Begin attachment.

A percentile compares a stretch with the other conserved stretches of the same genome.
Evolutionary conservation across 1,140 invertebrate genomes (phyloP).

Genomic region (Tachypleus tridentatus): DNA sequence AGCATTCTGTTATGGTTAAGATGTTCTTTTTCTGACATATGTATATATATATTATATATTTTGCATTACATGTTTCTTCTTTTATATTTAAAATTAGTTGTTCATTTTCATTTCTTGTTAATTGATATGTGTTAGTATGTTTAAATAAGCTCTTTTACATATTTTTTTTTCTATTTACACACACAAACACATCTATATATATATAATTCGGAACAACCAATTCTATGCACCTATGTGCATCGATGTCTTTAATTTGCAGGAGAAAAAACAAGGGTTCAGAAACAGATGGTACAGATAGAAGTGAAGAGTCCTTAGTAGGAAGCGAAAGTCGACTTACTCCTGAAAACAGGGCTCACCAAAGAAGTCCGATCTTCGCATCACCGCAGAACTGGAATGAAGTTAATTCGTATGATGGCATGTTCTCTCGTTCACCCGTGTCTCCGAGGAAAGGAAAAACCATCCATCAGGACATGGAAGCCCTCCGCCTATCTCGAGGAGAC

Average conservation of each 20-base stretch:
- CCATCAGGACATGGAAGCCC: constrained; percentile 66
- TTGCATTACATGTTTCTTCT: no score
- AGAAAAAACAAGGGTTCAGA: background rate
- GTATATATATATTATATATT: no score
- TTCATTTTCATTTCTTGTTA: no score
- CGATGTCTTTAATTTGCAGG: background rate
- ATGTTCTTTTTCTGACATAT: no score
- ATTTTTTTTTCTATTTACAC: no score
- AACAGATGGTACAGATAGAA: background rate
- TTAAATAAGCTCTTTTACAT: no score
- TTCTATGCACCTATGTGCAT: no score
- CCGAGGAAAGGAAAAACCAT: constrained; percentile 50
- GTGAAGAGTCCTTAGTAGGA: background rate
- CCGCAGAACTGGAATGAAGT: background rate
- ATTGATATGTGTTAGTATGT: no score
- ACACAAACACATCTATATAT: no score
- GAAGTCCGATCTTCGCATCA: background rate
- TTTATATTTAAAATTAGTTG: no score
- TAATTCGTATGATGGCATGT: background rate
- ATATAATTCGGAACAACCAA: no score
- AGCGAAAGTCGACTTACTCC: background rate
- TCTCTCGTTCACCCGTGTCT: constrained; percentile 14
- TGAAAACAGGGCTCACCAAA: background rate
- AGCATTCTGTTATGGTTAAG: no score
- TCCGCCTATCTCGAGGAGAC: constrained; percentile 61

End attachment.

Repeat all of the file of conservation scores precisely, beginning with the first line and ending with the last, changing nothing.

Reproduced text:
A percentile compares a stretch with the other conserved stretches of the same genome.
Evolutionary conservation across 1,140 invertebrate genomes (phyloP).

Genomic region (Tachypleus tridentatus): DNA sequence AGCATTCTGTTATGGTTAAGATGTTCTTTTTCTGACATATGTATATATATATTATATATTTTGCATTACATGTTTCTTCTTTTATATTTAAAATTAGTTGTTCATTTTCATTTCTTGTTAATTGATATGTGTTAGTATGTTTAAATAAGCTCTTTTACATATTTTTTTTTCTATTTACACACACAAACACATCTATATATATATAATTCGGAACAACCAATTCTATGCACCTATGTGCATCGATGTCTTTAATTTGCAGGAGAAAAAACAAGGGTTCAGAAACAGATGGTACAGATAGAAGTGAAGAGTCCTTAGTAGGAAGCGAAAGTCGACTTACTCCTGAAAACAGGGCTCACCAAAGAAGTCCGATCTTCGCATCACCGCAGAACTGGAATGAAGTTAATTCGTATGATGGCATGTTCTCTCGTTCACCCGTGTCTCCGAGGAAAGGAAAAACCATCCATCAGGACATGGAAGCCCTCCGCCTATCTCGAGGAGAC

Average conservation of each 20-base stretch:
- CCATCAGGACATGGAAGCCC: constrained; percentile 66
- TTGCATTACATGTTTCTTCT: no score
- AGAAAAAACAAGGGTTCAGA: background rate
- GTATATATATATTATATATT: no score
- TTCATTTTCATTTCTTGTTA: no score
- CGATGTCTTTAATTTGCAGG: background rate
- ATGTTCTTTTTCTGACATAT: no score
- ATTTTTTTTTCTATTTACAC: no score
- AACAGATGGTACAGATAGAA: background rate
- TTAAATAAGCTCTTTTACAT: no score
- TTCTATGCACCTATGTGCAT: no score
- CCGAGGAAAGGAAAAACCAT: constrained; percentile 50
- GTGAAGAGTCCTTAGTAGGA: background rate
- CCGCAGAACTGGAATGAAGT: background rate
- ATTGATATGTGTTAGTATGT: no score
- ACACAAACACATCTATATAT: no score
- GAAGTCCGATCTTCGCATCA: background rate
- TTTATATTTAAAATTAGTTG: no score
- TAATTCGTATGATGGCATGT: background rate
- ATATAATTCGGAACAACCAA: no score
- AGCGAAAGTCGACTTACTCC: background rate
- TCTCTCGTTCACCCGTGTCT: constrained; percentile 14
- TGAAAACAGGGCTCACCAAA: background rate
- AGCATTCTGTTATGGTTAAG: no score
- TCCGCCTATCTCGAGGAGAC: constrained; percentile 61